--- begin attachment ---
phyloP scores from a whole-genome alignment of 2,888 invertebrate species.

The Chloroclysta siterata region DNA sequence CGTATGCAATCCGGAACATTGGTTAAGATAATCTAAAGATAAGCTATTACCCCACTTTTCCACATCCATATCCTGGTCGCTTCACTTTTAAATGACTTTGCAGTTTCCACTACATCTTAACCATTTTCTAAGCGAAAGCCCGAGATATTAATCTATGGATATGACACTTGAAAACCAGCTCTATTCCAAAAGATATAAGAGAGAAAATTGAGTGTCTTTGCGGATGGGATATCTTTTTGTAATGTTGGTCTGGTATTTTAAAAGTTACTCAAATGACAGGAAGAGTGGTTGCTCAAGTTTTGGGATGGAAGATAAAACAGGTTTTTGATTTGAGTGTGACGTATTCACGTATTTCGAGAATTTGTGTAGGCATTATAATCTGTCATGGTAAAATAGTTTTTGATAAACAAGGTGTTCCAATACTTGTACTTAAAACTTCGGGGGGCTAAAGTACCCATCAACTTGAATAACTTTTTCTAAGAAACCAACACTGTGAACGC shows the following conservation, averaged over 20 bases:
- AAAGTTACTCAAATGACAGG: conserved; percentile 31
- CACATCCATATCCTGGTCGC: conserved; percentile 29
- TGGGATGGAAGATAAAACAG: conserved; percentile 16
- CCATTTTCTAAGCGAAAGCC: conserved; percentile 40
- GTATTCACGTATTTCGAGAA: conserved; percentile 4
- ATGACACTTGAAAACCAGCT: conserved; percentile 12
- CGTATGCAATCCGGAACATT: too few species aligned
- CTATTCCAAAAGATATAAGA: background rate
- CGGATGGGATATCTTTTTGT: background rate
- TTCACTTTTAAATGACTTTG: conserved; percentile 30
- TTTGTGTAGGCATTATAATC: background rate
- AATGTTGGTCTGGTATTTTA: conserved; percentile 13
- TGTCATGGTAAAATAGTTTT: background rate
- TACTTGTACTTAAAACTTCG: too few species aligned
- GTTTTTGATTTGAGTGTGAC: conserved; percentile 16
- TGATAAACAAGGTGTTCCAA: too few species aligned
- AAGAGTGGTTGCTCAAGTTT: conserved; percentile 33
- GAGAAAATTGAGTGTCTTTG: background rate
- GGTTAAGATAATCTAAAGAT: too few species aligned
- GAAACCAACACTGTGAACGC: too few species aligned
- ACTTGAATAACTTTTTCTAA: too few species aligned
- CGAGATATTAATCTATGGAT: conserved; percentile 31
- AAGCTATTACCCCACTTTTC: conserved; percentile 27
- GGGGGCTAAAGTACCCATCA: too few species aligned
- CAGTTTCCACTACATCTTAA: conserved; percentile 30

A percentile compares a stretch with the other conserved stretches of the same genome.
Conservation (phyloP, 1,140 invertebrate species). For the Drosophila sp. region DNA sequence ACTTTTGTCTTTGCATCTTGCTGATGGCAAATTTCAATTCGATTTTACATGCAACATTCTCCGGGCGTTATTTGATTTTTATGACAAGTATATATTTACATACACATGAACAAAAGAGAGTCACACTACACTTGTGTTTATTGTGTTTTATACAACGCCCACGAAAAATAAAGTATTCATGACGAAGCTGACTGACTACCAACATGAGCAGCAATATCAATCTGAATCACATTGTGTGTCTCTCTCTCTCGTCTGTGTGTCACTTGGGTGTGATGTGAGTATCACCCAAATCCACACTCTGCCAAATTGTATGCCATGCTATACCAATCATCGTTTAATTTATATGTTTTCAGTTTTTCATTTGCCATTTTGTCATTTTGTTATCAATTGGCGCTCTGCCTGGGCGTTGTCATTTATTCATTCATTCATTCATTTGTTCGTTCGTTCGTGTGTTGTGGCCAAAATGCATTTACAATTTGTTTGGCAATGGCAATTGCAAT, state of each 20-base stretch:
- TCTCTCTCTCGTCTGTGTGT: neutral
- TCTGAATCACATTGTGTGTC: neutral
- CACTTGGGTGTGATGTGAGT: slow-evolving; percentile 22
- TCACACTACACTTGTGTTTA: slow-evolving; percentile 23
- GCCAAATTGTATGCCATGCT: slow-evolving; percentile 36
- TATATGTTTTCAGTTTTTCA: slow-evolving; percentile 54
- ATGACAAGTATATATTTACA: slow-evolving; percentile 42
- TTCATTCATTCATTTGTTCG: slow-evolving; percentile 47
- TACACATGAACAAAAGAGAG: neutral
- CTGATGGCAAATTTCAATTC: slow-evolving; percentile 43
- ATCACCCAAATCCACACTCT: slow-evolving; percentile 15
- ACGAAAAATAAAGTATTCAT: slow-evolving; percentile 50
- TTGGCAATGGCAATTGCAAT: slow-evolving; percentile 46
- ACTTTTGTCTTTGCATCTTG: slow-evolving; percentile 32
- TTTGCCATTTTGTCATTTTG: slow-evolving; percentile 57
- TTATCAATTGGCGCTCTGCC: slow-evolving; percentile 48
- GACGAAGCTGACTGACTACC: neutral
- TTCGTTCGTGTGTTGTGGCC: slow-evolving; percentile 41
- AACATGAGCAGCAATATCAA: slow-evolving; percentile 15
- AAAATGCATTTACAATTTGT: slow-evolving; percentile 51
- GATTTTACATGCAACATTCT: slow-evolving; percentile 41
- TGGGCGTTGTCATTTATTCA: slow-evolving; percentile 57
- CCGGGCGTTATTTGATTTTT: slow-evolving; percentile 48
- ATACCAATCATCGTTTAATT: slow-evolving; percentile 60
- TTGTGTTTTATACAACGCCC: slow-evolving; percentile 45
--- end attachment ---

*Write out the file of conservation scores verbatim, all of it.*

phyloP scores from a whole-genome alignment of 2,888 invertebrate species.

The Chloroclysta siterata region DNA sequence CGTATGCAATCCGGAACATTGGTTAAGATAATCTAAAGATAAGCTATTACCCCACTTTTCCACATCCATATCCTGGTCGCTTCACTTTTAAATGACTTTGCAGTTTCCACTACATCTTAACCATTTTCTAAGCGAAAGCCCGAGATATTAATCTATGGATATGACACTTGAAAACCAGCTCTATTCCAAAAGATATAAGAGAGAAAATTGAGTGTCTTTGCGGATGGGATATCTTTTTGTAATGTTGGTCTGGTATTTTAAAAGTTACTCAAATGACAGGAAGAGTGGTTGCTCAAGTTTTGGGATGGAAGATAAAACAGGTTTTTGATTTGAGTGTGACGTATTCACGTATTTCGAGAATTTGTGTAGGCATTATAATCTGTCATGGTAAAATAGTTTTTGATAAACAAGGTGTTCCAATACTTGTACTTAAAACTTCGGGGGGCTAAAGTACCCATCAACTTGAATAACTTTTTCTAAGAAACCAACACTGTGAACGC shows the following conservation, averaged over 20 bases:
- AAAGTTACTCAAATGACAGG: conserved; percentile 31
- CACATCCATATCCTGGTCGC: conserved; percentile 29
- TGGGATGGAAGATAAAACAG: conserved; percentile 16
- CCATTTTCTAAGCGAAAGCC: conserved; percentile 40
- GTATTCACGTATTTCGAGAA: conserved; percentile 4
- ATGACACTTGAAAACCAGCT: conserved; percentile 12
- CGTATGCAATCCGGAACATT: too few species aligned
- CTATTCCAAAAGATATAAGA: background rate
- CGGATGGGATATCTTTTTGT: background rate
- TTCACTTTTAAATGACTTTG: conserved; percentile 30
- TTTGTGTAGGCATTATAATC: background rate
- AATGTTGGTCTGGTATTTTA: conserved; percentile 13
- TGTCATGGTAAAATAGTTTT: background rate
- TACTTGTACTTAAAACTTCG: too few species aligned
- GTTTTTGATTTGAGTGTGAC: conserved; percentile 16
- TGATAAACAAGGTGTTCCAA: too few species aligned
- AAGAGTGGTTGCTCAAGTTT: conserved; percentile 33
- GAGAAAATTGAGTGTCTTTG: background rate
- GGTTAAGATAATCTAAAGAT: too few species aligned
- GAAACCAACACTGTGAACGC: too few species aligned
- ACTTGAATAACTTTTTCTAA: too few species aligned
- CGAGATATTAATCTATGGAT: conserved; percentile 31
- AAGCTATTACCCCACTTTTC: conserved; percentile 27
- GGGGGCTAAAGTACCCATCA: too few species aligned
- CAGTTTCCACTACATCTTAA: conserved; percentile 30

A percentile compares a stretch with the other conserved stretches of the same genome.
Conservation (phyloP, 1,140 invertebrate species). For the Drosophila sp. region DNA sequence ACTTTTGTCTTTGCATCTTGCTGATGGCAAATTTCAATTCGATTTTACATGCAACATTCTCCGGGCGTTATTTGATTTTTATGACAAGTATATATTTACATACACATGAACAAAAGAGAGTCACACTACACTTGTGTTTATTGTGTTTTATACAACGCCCACGAAAAATAAAGTATTCATGACGAAGCTGACTGACTACCAACATGAGCAGCAATATCAATCTGAATCACATTGTGTGTCTCTCTCTCTCGTCTGTGTGTCACTTGGGTGTGATGTGAGTATCACCCAAATCCACACTCTGCCAAATTGTATGCCATGCTATACCAATCATCGTTTAATTTATATGTTTTCAGTTTTTCATTTGCCATTTTGTCATTTTGTTATCAATTGGCGCTCTGCCTGGGCGTTGTCATTTATTCATTCATTCATTCATTTGTTCGTTCGTTCGTGTGTTGTGGCCAAAATGCATTTACAATTTGTTTGGCAATGGCAATTGCAAT, state of each 20-base stretch:
- TCTCTCTCTCGTCTGTGTGT: neutral
- TCTGAATCACATTGTGTGTC: neutral
- CACTTGGGTGTGATGTGAGT: slow-evolving; percentile 22
- TCACACTACACTTGTGTTTA: slow-evolving; percentile 23
- GCCAAATTGTATGCCATGCT: slow-evolving; percentile 36
- TATATGTTTTCAGTTTTTCA: slow-evolving; percentile 54
- ATGACAAGTATATATTTACA: slow-evolving; percentile 42
- TTCATTCATTCATTTGTTCG: slow-evolving; percentile 47
- TACACATGAACAAAAGAGAG: neutral
- CTGATGGCAAATTTCAATTC: slow-evolving; percentile 43
- ATCACCCAAATCCACACTCT: slow-evolving; percentile 15
- ACGAAAAATAAAGTATTCAT: slow-evolving; percentile 50
- TTGGCAATGGCAATTGCAAT: slow-evolving; percentile 46
- ACTTTTGTCTTTGCATCTTG: slow-evolving; percentile 32
- TTTGCCATTTTGTCATTTTG: slow-evolving; percentile 57
- TTATCAATTGGCGCTCTGCC: slow-evolving; percentile 48
- GACGAAGCTGACTGACTACC: neutral
- TTCGTTCGTGTGTTGTGGCC: slow-evolving; percentile 41
- AACATGAGCAGCAATATCAA: slow-evolving; percentile 15
- AAAATGCATTTACAATTTGT: slow-evolving; percentile 51
- GATTTTACATGCAACATTCT: slow-evolving; percentile 41
- TGGGCGTTGTCATTTATTCA: slow-evolving; percentile 57
- CCGGGCGTTATTTGATTTTT: slow-evolving; percentile 48
- ATACCAATCATCGTTTAATT: slow-evolving; percentile 60
- TTGTGTTTTATACAACGCCC: slow-evolving; percentile 45